“Then Murray falls silent and the kids think he has actually nodded off. After guzzling down the pint, he then reaches for the bottle of Scotch whiskey next to him and takes a big swig. He starts mumbling as the parents arrive to sneak the rest of the kids away."
“‘That bloody feather. The feather. I can’t believe one tiny little feather....’”
Kisses (of Grudging Respect) for Vika
Of all of the columnists who held forth on the Timeout, Patrick Smith of The Australian was the harshest. He gave Azarenka no quarter, and didn’t change his opinion after her “locked rib” explanation. But today Smith, while still maintaining that the timeout was “gamesmanship,” accords Azarenka a measure of respect for her victory. Writing in the second person—after a few paragraphs, I felt like I was reading “Bright Lights, Big City” again— he finishes with these words for her:
“You should feel proud. You beat not one opponent but thousands. Chokers don’t win those sorts of matches. Champions do. Victoria Azarenka does.”
That’s the headline above Linda Pearce’s and Greg Baum’s Azarenka article in The Age today. It refers to her coach Sam Sumyk’s description of how the press went after Vika this week.
“You’re sharks, guys,” Sumyk informed us. And he was being polite. “I understand you have to do your job, but sometimes you can maybe do it a little more—I don’t know, I don’t have the right word, I don’t want to be mean.”
What was the word he was looking for? “Professionally?” “Civilly?” In both cases, he’d have a point. Azarenka was blasted even after giving what I thought was the plausible explanation of the locked rib. I didn’t see ESPN’s coverage, but it seems Sumyk was especially unhappy with the network’s commentators.
It’s also true that the grilling she received in the interview room right after her match with Stephens was intense. But at that point, Azarenka had twice said that she had left the court only because she was mentally overwhelmed. That version of the story needed to be questioned. Vika surely regrets walking off. Media-wise, she probably regrets it even more that she did against a popular new American star.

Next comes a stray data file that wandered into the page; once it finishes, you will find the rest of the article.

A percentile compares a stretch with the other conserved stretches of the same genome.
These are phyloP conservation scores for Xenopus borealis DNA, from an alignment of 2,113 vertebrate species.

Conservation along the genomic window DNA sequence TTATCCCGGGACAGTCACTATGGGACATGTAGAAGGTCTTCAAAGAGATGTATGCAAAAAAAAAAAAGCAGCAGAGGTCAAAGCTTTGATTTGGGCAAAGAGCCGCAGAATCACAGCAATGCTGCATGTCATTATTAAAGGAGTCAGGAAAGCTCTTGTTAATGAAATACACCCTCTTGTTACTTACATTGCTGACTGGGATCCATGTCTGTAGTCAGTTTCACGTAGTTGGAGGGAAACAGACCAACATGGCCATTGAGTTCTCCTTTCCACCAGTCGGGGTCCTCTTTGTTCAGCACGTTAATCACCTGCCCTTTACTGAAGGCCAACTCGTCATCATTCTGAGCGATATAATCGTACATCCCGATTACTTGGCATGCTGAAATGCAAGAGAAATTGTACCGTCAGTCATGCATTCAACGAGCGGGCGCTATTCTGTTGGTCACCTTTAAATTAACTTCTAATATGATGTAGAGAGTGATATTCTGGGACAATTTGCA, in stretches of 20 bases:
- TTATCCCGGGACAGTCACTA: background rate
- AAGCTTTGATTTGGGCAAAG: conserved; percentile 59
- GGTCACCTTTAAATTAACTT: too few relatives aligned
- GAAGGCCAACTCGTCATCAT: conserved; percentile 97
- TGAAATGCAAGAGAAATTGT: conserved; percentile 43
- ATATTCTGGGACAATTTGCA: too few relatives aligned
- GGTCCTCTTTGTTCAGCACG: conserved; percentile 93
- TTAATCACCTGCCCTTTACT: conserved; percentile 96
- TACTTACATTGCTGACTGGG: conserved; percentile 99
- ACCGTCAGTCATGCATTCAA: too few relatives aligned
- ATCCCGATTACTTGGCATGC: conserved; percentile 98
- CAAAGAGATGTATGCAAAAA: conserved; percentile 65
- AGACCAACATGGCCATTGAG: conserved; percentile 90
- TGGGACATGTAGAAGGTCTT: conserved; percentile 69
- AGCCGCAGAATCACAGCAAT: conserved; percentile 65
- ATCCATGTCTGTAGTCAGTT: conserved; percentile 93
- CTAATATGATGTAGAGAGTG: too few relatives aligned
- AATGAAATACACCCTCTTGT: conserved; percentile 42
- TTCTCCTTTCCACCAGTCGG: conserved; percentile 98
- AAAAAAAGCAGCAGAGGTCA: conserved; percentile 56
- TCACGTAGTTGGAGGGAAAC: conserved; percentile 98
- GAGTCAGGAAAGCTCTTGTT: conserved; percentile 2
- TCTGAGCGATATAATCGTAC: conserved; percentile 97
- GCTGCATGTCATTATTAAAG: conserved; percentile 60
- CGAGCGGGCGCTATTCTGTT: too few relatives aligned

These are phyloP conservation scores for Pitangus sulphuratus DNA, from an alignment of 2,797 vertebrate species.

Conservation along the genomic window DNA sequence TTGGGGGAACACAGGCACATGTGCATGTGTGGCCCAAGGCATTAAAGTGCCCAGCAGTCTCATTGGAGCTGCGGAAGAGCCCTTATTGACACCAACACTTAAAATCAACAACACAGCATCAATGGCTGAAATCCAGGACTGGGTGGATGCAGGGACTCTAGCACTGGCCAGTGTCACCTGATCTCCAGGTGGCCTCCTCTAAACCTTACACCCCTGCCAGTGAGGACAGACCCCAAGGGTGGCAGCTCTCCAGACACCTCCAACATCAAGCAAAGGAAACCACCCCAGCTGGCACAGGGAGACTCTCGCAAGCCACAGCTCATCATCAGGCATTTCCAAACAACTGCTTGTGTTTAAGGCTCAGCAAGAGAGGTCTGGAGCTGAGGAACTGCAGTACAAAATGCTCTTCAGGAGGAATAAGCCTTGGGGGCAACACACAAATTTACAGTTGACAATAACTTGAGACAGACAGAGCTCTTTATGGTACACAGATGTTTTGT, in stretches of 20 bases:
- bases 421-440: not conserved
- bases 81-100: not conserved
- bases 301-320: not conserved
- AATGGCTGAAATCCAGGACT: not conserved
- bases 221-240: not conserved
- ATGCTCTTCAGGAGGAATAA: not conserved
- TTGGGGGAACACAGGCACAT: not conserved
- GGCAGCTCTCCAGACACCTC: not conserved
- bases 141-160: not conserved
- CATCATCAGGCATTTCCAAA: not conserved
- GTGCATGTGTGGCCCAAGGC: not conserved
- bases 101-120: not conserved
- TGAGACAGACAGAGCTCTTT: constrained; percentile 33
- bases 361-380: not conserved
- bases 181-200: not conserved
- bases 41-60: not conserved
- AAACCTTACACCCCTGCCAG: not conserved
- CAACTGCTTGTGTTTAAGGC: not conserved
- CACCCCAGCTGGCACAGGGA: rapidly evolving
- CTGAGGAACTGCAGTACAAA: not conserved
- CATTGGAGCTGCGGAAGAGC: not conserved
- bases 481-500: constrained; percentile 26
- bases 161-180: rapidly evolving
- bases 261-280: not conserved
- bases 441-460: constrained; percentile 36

Monday, Monday, Can’t Trust That Day
Remember the ATP’s U.S. Open boycott threat, over playing tennis on a Monday night? The tournament fired back while we weren’t looking. This weekend USTA president Gordon Smith told Neil Harman of the Times of London, “We’ve done our due diligence, we’ve consulted the players all along the way.”
“Smith said the Open would have suffered a $10 million shortfall if it had chosen to stage the final on Sunday [and eliminate the Super Saturday semifinals],” Harman writes. “The damage was limited to a $1 million loss with the Monday fixture.”
“‘We didn’t think it right was for us to take a $10 million hit,’” Smith says, “‘and at the same time be deciding on significant prize money increases. Super Saturday, with six hours of men’s tennis, was hugely attractive to CBS.’”
The Open’s current contract with the network runs out next year.
Muzz’s Last Meal
The Guardian finds space for one final Andy Murray-does-the-hard-yards article. Or, as the paper’s headline puts it:
TEAM MURRAY HAILS TRANSFORMATION OF THE LIGHTWEIGHT WHO BECAME A WINNER
The piece provides a helpful, if slightly disturbing, timeline of Murray’s average training day in Miami. There’s beach running at 6:30 in the morning, a protein shake breakfast, a protein bar snack, 90 minutes of hot yoga, an afternoon pasta load-up, 400 meter sprints, and then, for fun, fruit and yogurt “topped off” with more protein bars and shakes.
Sounds awful, doesn’t it?
I had noticed over the last two weeks that Murray hadn’t mentioned one of the few things about his personal life that he has mentioned in the past: His love of Japanese food. In his obsessive quest for greatness, had he robbed himself even of that?
No reason to fear. According to the Guardian, Murray finishes each day at 7 P.M. by “wolfing down 50 pieces of sushi.”